Posted February 28, 2013on:
- In: acoustics | art | audio | audio processing | avant-garde music | Computer Generated Music | computer music | Creativity | design | electroacoustic music | electronic music | Experimental Music | hardware | Music | Music Analysis | Music History | music software | musical instruments | Recording History | special effects | synthesizer
- 2 Comments
This is a great overview of Harold Bode’s electronic musical instruments from: the Canadian Electroacoustic Community (CEC)
In one of his notebooks ca. 1937, Harald Bode wrote, “Wie ist der Klang?” The following article gives an overview on his instruments from 1937 until 1981. “How is the sound?” is an expanded version of a text the author prepared for the Harald Bode exhibition “A Lifetime for Sound” at the Estey Museum (Brattleboro VT) in 2010.
Harald and the Audio System Synthesizer, a modular synthesizer and sound processor.
Early version of the Bode Vocoder model 7702.
Apparatewerk Bayern [Bavarian Machine Factory] advertisement for the Polychord III with tone cabinet.
The Melochord in the Studio für elektronische Musik, Cologne, Germany.
Photograph of the Melodium from a period magazine article.
Photograph of Warbo Formant Organ from a period magazine article. All images and recordings in this article © Harald Bode Archive.
Posted February 23, 2013on:
In this essay from New Media, Old Media , (originally published in Grey Room) Levin proposes an alternative history that takes into account underexamined developments in synthetic sound reproduction. While contemporary accounts of new media make it sound like threats to “real” or indexical sound only come with digitization, Levin explores well-documented events in the history of sythentic or “hand-written” sound by analog means.
Press Here To Download The PDF: Tones From Nowhere
The BBC Radiophonic Workshop, one of the sound effects units of the BBC, was created in 1958 to produce effects and new music for radio, and was closed in March 1998. Daphne Oram was a true pioneer of electronic music and this great gallery of photographs gives some great insight into the work being done at BBC.
The BBC Radiophonic Workshop: http://whitefiles.org/rwg/index.html
Daphne Oram at the north-west end of Room 13.
Room 12. Delia edits a tape as Desmond stands in front of the Leevers-Rich 8-track and reads the script.
Delia at the controls of the desk in Room 12. The rotary control to the extreme bottom right is a ‘Glowpot’ gain control.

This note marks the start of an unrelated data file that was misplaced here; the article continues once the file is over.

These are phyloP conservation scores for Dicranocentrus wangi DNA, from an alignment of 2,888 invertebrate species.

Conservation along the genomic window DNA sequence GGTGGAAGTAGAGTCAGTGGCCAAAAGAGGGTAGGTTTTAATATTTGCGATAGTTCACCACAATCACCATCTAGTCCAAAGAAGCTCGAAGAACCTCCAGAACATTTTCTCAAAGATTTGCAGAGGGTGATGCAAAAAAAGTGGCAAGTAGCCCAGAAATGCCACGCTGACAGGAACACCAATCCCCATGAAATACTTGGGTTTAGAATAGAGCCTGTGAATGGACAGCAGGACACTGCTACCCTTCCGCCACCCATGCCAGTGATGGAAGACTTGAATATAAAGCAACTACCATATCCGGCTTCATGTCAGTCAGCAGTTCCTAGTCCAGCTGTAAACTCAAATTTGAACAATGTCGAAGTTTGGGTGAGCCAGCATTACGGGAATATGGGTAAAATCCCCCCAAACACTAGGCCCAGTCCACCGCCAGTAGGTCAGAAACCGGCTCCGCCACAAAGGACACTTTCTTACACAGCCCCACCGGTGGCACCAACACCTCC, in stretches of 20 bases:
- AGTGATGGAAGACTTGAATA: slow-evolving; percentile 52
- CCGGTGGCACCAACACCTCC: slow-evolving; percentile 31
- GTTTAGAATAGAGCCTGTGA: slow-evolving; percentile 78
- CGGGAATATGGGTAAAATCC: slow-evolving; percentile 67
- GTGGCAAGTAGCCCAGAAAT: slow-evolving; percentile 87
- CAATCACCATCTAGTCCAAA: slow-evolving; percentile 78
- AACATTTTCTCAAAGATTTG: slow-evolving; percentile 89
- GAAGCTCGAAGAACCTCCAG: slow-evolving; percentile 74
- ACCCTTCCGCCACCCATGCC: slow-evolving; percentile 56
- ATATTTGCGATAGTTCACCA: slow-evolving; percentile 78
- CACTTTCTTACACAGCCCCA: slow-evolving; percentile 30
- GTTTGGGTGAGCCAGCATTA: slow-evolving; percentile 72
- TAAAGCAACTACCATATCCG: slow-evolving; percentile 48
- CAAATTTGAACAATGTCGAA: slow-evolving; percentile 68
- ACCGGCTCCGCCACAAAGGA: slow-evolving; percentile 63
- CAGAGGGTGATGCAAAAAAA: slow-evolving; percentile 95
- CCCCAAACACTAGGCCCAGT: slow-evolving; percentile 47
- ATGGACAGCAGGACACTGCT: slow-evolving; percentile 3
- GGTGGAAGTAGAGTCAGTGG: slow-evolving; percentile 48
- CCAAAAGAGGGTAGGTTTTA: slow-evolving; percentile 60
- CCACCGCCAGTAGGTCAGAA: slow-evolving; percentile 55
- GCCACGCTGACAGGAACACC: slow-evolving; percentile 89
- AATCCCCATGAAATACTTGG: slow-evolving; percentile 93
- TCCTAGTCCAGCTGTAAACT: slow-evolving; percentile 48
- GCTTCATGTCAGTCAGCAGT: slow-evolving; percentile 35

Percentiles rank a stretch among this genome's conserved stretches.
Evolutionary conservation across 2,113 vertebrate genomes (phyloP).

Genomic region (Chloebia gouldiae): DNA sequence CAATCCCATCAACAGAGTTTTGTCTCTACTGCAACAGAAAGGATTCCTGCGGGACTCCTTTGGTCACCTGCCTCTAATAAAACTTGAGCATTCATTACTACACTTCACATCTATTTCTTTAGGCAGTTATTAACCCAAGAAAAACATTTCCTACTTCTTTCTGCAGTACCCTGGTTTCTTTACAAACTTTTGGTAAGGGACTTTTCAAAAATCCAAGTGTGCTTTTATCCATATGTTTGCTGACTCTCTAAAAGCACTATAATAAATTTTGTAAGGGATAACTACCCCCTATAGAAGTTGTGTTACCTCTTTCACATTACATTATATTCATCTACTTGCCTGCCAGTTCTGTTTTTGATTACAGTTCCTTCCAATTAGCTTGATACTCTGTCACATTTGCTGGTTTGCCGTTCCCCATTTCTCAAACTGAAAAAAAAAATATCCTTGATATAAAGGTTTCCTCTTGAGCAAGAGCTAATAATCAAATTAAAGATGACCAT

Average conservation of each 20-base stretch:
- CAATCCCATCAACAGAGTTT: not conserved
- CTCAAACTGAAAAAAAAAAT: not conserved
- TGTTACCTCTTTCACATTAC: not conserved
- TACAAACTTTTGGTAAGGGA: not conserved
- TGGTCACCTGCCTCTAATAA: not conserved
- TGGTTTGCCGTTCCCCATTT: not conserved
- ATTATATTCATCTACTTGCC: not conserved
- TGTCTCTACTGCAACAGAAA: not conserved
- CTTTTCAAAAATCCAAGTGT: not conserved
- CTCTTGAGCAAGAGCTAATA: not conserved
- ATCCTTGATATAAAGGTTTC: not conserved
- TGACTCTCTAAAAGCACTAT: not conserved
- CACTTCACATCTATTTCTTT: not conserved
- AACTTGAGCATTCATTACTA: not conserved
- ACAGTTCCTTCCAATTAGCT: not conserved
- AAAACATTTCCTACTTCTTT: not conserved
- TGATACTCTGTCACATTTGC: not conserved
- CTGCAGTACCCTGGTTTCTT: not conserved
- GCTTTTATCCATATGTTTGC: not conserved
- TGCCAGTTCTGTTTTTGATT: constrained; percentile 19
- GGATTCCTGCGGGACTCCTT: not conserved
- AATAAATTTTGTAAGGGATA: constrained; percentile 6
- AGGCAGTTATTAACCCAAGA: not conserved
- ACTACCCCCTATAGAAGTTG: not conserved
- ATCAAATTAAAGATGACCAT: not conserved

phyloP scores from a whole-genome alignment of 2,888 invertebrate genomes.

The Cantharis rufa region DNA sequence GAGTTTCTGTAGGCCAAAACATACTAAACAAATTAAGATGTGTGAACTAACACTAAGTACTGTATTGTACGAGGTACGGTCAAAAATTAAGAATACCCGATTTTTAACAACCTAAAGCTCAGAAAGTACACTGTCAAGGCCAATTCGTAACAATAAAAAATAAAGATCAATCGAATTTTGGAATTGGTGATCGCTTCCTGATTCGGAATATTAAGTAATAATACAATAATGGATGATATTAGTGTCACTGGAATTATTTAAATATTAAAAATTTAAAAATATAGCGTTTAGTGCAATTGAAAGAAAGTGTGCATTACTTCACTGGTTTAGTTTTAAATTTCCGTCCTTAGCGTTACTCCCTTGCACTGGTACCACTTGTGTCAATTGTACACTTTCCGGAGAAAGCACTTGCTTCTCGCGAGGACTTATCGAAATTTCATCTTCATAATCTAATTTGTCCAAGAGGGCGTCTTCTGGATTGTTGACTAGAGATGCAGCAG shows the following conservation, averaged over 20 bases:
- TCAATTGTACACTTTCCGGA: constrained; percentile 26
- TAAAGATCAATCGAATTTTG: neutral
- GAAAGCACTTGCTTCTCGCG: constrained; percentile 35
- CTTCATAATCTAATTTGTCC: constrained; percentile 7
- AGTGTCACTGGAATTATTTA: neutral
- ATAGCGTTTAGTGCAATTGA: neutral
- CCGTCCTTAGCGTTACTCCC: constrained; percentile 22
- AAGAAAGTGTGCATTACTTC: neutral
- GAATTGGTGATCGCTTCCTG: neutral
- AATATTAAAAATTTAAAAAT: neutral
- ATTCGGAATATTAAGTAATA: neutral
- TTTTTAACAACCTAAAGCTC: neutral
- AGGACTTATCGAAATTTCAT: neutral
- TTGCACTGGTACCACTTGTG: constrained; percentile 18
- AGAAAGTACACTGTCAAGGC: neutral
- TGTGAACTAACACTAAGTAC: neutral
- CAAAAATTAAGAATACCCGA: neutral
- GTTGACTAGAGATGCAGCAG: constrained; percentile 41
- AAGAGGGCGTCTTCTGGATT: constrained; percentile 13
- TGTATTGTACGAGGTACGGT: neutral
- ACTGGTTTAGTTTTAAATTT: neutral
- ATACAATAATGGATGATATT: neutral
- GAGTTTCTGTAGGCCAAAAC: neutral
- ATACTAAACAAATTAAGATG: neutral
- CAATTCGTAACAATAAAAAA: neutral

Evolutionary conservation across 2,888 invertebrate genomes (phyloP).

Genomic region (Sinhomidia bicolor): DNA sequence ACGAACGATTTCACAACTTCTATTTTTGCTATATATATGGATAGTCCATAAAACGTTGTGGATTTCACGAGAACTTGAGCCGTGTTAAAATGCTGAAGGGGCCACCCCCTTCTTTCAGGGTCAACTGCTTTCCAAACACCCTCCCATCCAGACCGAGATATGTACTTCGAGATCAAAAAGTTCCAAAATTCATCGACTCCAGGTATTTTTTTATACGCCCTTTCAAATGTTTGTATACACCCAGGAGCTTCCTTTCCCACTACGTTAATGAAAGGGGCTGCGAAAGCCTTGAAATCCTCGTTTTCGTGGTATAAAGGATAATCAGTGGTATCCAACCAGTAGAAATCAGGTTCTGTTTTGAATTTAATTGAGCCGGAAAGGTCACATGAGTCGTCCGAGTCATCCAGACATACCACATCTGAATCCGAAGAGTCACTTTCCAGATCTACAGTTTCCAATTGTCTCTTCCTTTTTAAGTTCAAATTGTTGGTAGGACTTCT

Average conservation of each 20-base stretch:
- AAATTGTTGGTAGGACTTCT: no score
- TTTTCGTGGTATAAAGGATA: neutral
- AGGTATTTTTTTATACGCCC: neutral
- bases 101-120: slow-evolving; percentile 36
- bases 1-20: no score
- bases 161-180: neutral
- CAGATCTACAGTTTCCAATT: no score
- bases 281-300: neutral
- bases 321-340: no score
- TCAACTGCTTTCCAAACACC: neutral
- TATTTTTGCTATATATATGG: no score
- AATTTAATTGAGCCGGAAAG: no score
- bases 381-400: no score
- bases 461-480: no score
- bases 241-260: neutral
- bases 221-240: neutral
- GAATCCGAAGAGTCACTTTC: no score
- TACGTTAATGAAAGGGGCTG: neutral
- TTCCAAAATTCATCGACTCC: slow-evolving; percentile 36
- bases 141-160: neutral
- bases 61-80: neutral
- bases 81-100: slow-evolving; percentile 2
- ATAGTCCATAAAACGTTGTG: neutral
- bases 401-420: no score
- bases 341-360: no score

Room 13 in 1958. Daphne Oram plays the Mijwiz, an Arabic twin-reeded double shepherd’s pipe.
An early view looking north through Rooms 14 and 13.
An early picture, taken on the 13th of May, 1958, looking through the window of Room 15 towards Rooms 13 and 14
A Tempophon, similar to the one used at the Workshop. The drum at the centre contains the rotating heads. The pitch control is marked in musical intervals.
One of the prototype keying units and its oscillators in 1962.
Original Documents and Reconstructions of 72 Key Works of Music, Poetry and Agitprop from the Russian Avantgardes (1908-1942)
Great Historical Site
Press Here To Enter The Site: Symphony of Sirens:
“A comprehensive overview of the complexity and breadth of the many early 20th-century Russian avantgarde movements, followed by detailed notes and contexts for the individual recordings – including summary biographies of the main actors; additional work notes about the process of the extraordinary Baku reconstruction; a bibliography, rare photographs, web research links, artwork, facsimiles of contemporary documents, a comparative timeline of European and Russian Avantgardes and the first English translation of an article by Avraamov about the symphony. This is a definitive library collection, some seven years in the making and possibly our most important release of recent years.”
This site provides information about the digital restoration of an Edison tinfoil record which dates from 1878. The restoration was done as part of a larger project to restore, preserve, and create digital access to sound recordings using non-invasive optical methods. This project is a collaboration between Lawrence Berkeley National Laboratory and the Library of Congress.
Press Here To Enter The Site: 1878 St. Louis Edison Tinfoil Recording
Complete Scanning System
Detail Of Scanning Device
This device was designed and built in the laboratory and instrument shop of the Physics Dept. of the Case School of Applied Sciences. It is built from Lord Kelvin’s harmonic synthesizer design of 1873. This may be the world’s first additive synthesizer. More information about the project is here:
The Harmonic Synthesizer was used was used by Dayton Miller to check the results produced by the harmonic analyzer against the original phonodeik curves.
The phonodeik is an instrument designed by Dayton Miller. It allows one to photographically record the shape of complex sound waves more precisely than previously possible.
This all started with Lord Kelvin inventing an analog computer to predict tides.